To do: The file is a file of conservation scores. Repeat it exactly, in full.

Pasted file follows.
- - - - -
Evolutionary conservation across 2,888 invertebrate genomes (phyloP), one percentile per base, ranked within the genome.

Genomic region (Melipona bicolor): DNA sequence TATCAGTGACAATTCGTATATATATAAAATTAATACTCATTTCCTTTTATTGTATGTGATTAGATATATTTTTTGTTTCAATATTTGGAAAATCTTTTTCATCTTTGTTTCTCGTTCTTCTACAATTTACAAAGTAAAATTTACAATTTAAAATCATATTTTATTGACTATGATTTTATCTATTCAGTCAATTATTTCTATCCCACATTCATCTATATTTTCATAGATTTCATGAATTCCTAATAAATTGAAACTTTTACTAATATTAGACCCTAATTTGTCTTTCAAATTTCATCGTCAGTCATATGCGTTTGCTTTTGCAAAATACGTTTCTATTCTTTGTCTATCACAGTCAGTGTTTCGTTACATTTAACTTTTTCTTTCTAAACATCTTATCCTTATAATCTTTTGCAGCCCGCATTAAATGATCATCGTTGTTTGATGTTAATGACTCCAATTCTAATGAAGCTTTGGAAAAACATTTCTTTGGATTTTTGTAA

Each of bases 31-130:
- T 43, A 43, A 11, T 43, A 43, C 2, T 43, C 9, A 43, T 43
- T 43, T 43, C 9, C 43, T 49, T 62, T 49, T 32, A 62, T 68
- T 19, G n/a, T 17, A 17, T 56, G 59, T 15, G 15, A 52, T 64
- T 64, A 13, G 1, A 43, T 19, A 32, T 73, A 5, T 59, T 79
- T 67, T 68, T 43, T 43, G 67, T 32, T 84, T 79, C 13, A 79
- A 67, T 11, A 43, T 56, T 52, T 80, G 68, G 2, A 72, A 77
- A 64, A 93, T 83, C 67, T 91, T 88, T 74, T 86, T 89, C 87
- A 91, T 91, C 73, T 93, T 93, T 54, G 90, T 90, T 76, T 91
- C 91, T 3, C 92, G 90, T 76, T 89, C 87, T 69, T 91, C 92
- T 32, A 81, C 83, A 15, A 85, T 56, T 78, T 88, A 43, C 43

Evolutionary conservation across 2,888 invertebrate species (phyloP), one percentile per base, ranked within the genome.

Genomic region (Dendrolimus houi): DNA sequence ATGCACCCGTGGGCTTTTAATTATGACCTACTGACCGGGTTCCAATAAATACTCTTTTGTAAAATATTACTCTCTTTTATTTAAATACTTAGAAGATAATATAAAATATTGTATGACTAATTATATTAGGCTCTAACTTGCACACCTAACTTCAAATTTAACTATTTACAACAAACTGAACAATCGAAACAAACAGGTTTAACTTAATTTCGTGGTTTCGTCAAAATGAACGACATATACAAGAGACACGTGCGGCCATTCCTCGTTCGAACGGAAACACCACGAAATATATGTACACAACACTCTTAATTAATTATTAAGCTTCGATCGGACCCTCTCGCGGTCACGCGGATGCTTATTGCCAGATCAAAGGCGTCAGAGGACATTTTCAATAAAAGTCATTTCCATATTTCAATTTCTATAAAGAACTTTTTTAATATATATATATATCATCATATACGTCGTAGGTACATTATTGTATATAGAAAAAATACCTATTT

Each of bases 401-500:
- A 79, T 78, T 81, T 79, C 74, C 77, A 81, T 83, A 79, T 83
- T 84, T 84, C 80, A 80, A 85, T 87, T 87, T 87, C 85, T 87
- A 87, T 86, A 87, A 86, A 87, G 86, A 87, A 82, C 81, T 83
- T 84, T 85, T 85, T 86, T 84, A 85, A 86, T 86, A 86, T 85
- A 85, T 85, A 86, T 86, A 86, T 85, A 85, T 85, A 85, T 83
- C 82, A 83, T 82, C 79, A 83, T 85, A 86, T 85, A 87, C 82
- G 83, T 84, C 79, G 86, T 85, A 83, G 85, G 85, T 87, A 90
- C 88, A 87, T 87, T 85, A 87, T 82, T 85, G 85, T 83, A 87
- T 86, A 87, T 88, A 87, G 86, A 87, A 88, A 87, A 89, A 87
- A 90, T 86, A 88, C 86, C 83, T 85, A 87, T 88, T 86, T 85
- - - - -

Evolutionary conservation across 2,888 invertebrate genomes (phyloP), one percentile per base, ranked within the genome.

Genomic region (Melipona bicolor): DNA sequence TATCAGTGACAATTCGTATATATATAAAATTAATACTCATTTCCTTTTATTGTATGTGATTAGATATATTTTTTGTTTCAATATTTGGAAAATCTTTTTCATCTTTGTTTCTCGTTCTTCTACAATTTACAAAGTAAAATTTACAATTTAAAATCATATTTTATTGACTATGATTTTATCTATTCAGTCAATTATTTCTATCCCACATTCATCTATATTTTCATAGATTTCATGAATTCCTAATAAATTGAAACTTTTACTAATATTAGACCCTAATTTGTCTTTCAAATTTCATCGTCAGTCATATGCGTTTGCTTTTGCAAAATACGTTTCTATTCTTTGTCTATCACAGTCAGTGTTTCGTTACATTTAACTTTTTCTTTCTAAACATCTTATCCTTATAATCTTTTGCAGCCCGCATTAAATGATCATCGTTGTTTGATGTTAATGACTCCAATTCTAATGAAGCTTTGGAAAAACATTTCTTTGGATTTTTGTAA

Each of bases 31-130:
- T 43, A 43, A 11, T 43, A 43, C 2, T 43, C 9, A 43, T 43
- T 43, T 43, C 9, C 43, T 49, T 62, T 49, T 32, A 62, T 68
- T 19, G n/a, T 17, A 17, T 56, G 59, T 15, G 15, A 52, T 64
- T 64, A 13, G 1, A 43, T 19, A 32, T 73, A 5, T 59, T 79
- T 67, T 68, T 43, T 43, G 67, T 32, T 84, T 79, C 13, A 79
- A 67, T 11, A 43, T 56, T 52, T 80, G 68, G 2, A 72, A 77
- A 64, A 93, T 83, C 67, T 91, T 88, T 74, T 86, T 89, C 87
- A 91, T 91, C 73, T 93, T 93, T 54, G 90, T 90, T 76, T 91
- C 91, T 3, C 92, G 90, T 76, T 89, C 87, T 69, T 91, C 92
- T 32, A 81, C 83, A 15, A 85, T 56, T 78, T 88, A 43, C 43

Evolutionary conservation across 2,888 invertebrate species (phyloP), one percentile per base, ranked within the genome.

Genomic region (Dendrolimus houi): DNA sequence ATGCACCCGTGGGCTTTTAATTATGACCTACTGACCGGGTTCCAATAAATACTCTTTTGTAAAATATTACTCTCTTTTATTTAAATACTTAGAAGATAATATAAAATATTGTATGACTAATTATATTAGGCTCTAACTTGCACACCTAACTTCAAATTTAACTATTTACAACAAACTGAACAATCGAAACAAACAGGTTTAACTTAATTTCGTGGTTTCGTCAAAATGAACGACATATACAAGAGACACGTGCGGCCATTCCTCGTTCGAACGGAAACACCACGAAATATATGTACACAACACTCTTAATTAATTATTAAGCTTCGATCGGACCCTCTCGCGGTCACGCGGATGCTTATTGCCAGATCAAAGGCGTCAGAGGACATTTTCAATAAAAGTCATTTCCATATTTCAATTTCTATAAAGAACTTTTTTAATATATATATATATCATCATATACGTCGTAGGTACATTATTGTATATAGAAAAAATACCTATTT

Each of bases 401-500:
- A 79, T 78, T 81, T 79, C 74, C 77, A 81, T 83, A 79, T 83
- T 84, T 84, C 80, A 80, A 85, T 87, T 87, T 87, C 85, T 87
- A 87, T 86, A 87, A 86, A 87, G 86, A 87, A 82, C 81, T 83
- T 84, T 85, T 85, T 86, T 84, A 85, A 86, T 86, A 86, T 85
- A 85, T 85, A 86, T 86, A 86, T 85, A 85, T 85, A 85, T 83
- C 82, A 83, T 82, C 79, A 83, T 85, A 86, T 85, A 87, C 82
- G 83, T 84, C 79, G 86, T 85, A 83, G 85, G 85, T 87, A 90
- C 88, A 87, T 87, T 85, A 87, T 82, T 85, G 85, T 83, A 87
- T 86, A 87, T 88, A 87, G 86, A 87, A 88, A 87, A 89, A 87
- A 90, T 86, A 88, C 86, C 83, T 85, A 87, T 88, T 86, T 85